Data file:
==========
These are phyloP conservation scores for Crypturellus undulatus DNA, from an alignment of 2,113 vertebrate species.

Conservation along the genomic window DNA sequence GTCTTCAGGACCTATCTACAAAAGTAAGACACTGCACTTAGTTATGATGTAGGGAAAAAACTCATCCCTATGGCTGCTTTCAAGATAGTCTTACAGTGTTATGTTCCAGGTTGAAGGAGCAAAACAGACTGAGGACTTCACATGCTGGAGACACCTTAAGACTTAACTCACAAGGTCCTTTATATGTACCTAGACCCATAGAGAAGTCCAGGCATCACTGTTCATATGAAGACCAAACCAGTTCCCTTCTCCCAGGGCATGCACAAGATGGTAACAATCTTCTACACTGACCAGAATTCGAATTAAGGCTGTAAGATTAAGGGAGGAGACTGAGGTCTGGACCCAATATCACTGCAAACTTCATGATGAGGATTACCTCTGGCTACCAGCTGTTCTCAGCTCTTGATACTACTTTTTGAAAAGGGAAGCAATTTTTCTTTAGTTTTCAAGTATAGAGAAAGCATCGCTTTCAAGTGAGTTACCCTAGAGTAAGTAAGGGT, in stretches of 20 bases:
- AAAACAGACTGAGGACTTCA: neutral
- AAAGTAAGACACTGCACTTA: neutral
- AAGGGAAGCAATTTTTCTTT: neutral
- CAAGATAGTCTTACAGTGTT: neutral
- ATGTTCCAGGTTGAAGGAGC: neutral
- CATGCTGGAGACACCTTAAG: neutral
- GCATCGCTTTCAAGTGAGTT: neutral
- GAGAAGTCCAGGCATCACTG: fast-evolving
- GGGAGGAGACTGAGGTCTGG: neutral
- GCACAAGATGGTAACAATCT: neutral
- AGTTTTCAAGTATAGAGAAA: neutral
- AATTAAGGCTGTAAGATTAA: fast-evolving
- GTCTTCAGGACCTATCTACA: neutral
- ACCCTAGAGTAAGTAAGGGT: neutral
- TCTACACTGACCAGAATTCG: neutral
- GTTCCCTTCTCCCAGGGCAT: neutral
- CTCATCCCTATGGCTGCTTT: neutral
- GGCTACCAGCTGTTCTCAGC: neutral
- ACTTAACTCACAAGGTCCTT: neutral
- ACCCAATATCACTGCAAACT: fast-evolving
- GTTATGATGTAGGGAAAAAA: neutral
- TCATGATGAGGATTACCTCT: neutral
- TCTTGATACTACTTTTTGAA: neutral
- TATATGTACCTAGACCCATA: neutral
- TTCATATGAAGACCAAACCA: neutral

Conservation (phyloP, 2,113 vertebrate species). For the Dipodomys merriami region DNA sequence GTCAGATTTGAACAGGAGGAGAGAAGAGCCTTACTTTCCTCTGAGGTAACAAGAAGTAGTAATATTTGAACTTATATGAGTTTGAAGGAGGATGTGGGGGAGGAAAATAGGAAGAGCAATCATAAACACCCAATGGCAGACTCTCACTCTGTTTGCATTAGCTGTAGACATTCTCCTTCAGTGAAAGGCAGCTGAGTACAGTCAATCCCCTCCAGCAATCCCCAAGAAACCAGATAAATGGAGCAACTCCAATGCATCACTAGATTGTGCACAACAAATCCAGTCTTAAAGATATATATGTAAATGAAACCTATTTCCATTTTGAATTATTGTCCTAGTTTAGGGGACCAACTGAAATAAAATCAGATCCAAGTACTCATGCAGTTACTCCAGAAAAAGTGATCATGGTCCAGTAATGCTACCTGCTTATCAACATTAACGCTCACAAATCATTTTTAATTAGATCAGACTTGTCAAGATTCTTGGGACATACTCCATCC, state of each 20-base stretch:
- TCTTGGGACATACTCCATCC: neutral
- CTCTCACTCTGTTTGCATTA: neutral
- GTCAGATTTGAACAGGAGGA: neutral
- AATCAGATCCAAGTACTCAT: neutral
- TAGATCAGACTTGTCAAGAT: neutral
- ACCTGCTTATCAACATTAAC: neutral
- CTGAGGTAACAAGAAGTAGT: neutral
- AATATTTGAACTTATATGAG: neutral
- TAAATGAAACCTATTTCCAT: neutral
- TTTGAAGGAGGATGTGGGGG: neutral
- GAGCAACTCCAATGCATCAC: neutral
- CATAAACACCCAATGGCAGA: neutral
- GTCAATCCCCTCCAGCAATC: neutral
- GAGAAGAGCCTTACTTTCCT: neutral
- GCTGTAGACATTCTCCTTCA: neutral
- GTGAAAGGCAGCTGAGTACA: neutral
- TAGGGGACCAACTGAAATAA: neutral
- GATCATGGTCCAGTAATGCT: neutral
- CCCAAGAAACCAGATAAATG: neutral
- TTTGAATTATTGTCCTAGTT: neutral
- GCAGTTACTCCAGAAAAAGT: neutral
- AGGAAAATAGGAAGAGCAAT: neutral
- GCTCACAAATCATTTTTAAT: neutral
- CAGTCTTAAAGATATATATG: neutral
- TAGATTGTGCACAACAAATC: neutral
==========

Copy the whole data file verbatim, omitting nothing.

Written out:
These are phyloP conservation scores for Crypturellus undulatus DNA, from an alignment of 2,113 vertebrate species.

Conservation along the genomic window DNA sequence GTCTTCAGGACCTATCTACAAAAGTAAGACACTGCACTTAGTTATGATGTAGGGAAAAAACTCATCCCTATGGCTGCTTTCAAGATAGTCTTACAGTGTTATGTTCCAGGTTGAAGGAGCAAAACAGACTGAGGACTTCACATGCTGGAGACACCTTAAGACTTAACTCACAAGGTCCTTTATATGTACCTAGACCCATAGAGAAGTCCAGGCATCACTGTTCATATGAAGACCAAACCAGTTCCCTTCTCCCAGGGCATGCACAAGATGGTAACAATCTTCTACACTGACCAGAATTCGAATTAAGGCTGTAAGATTAAGGGAGGAGACTGAGGTCTGGACCCAATATCACTGCAAACTTCATGATGAGGATTACCTCTGGCTACCAGCTGTTCTCAGCTCTTGATACTACTTTTTGAAAAGGGAAGCAATTTTTCTTTAGTTTTCAAGTATAGAGAAAGCATCGCTTTCAAGTGAGTTACCCTAGAGTAAGTAAGGGT, in stretches of 20 bases:
- AAAACAGACTGAGGACTTCA: neutral
- AAAGTAAGACACTGCACTTA: neutral
- AAGGGAAGCAATTTTTCTTT: neutral
- CAAGATAGTCTTACAGTGTT: neutral
- ATGTTCCAGGTTGAAGGAGC: neutral
- CATGCTGGAGACACCTTAAG: neutral
- GCATCGCTTTCAAGTGAGTT: neutral
- GAGAAGTCCAGGCATCACTG: fast-evolving
- GGGAGGAGACTGAGGTCTGG: neutral
- GCACAAGATGGTAACAATCT: neutral
- AGTTTTCAAGTATAGAGAAA: neutral
- AATTAAGGCTGTAAGATTAA: fast-evolving
- GTCTTCAGGACCTATCTACA: neutral
- ACCCTAGAGTAAGTAAGGGT: neutral
- TCTACACTGACCAGAATTCG: neutral
- GTTCCCTTCTCCCAGGGCAT: neutral
- CTCATCCCTATGGCTGCTTT: neutral
- GGCTACCAGCTGTTCTCAGC: neutral
- ACTTAACTCACAAGGTCCTT: neutral
- ACCCAATATCACTGCAAACT: fast-evolving
- GTTATGATGTAGGGAAAAAA: neutral
- TCATGATGAGGATTACCTCT: neutral
- TCTTGATACTACTTTTTGAA: neutral
- TATATGTACCTAGACCCATA: neutral
- TTCATATGAAGACCAAACCA: neutral

Conservation (phyloP, 2,113 vertebrate species). For the Dipodomys merriami region DNA sequence GTCAGATTTGAACAGGAGGAGAGAAGAGCCTTACTTTCCTCTGAGGTAACAAGAAGTAGTAATATTTGAACTTATATGAGTTTGAAGGAGGATGTGGGGGAGGAAAATAGGAAGAGCAATCATAAACACCCAATGGCAGACTCTCACTCTGTTTGCATTAGCTGTAGACATTCTCCTTCAGTGAAAGGCAGCTGAGTACAGTCAATCCCCTCCAGCAATCCCCAAGAAACCAGATAAATGGAGCAACTCCAATGCATCACTAGATTGTGCACAACAAATCCAGTCTTAAAGATATATATGTAAATGAAACCTATTTCCATTTTGAATTATTGTCCTAGTTTAGGGGACCAACTGAAATAAAATCAGATCCAAGTACTCATGCAGTTACTCCAGAAAAAGTGATCATGGTCCAGTAATGCTACCTGCTTATCAACATTAACGCTCACAAATCATTTTTAATTAGATCAGACTTGTCAAGATTCTTGGGACATACTCCATCC, state of each 20-base stretch:
- TCTTGGGACATACTCCATCC: neutral
- CTCTCACTCTGTTTGCATTA: neutral
- GTCAGATTTGAACAGGAGGA: neutral
- AATCAGATCCAAGTACTCAT: neutral
- TAGATCAGACTTGTCAAGAT: neutral
- ACCTGCTTATCAACATTAAC: neutral
- CTGAGGTAACAAGAAGTAGT: neutral
- AATATTTGAACTTATATGAG: neutral
- TAAATGAAACCTATTTCCAT: neutral
- TTTGAAGGAGGATGTGGGGG: neutral
- GAGCAACTCCAATGCATCAC: neutral
- CATAAACACCCAATGGCAGA: neutral
- GTCAATCCCCTCCAGCAATC: neutral
- GAGAAGAGCCTTACTTTCCT: neutral
- GCTGTAGACATTCTCCTTCA: neutral
- GTGAAAGGCAGCTGAGTACA: neutral
- TAGGGGACCAACTGAAATAA: neutral
- GATCATGGTCCAGTAATGCT: neutral
- CCCAAGAAACCAGATAAATG: neutral
- TTTGAATTATTGTCCTAGTT: neutral
- GCAGTTACTCCAGAAAAAGT: neutral
- AGGAAAATAGGAAGAGCAAT: neutral
- GCTCACAAATCATTTTTAAT: neutral
- CAGTCTTAAAGATATATATG: neutral
- TAGATTGTGCACAACAAATC: neutral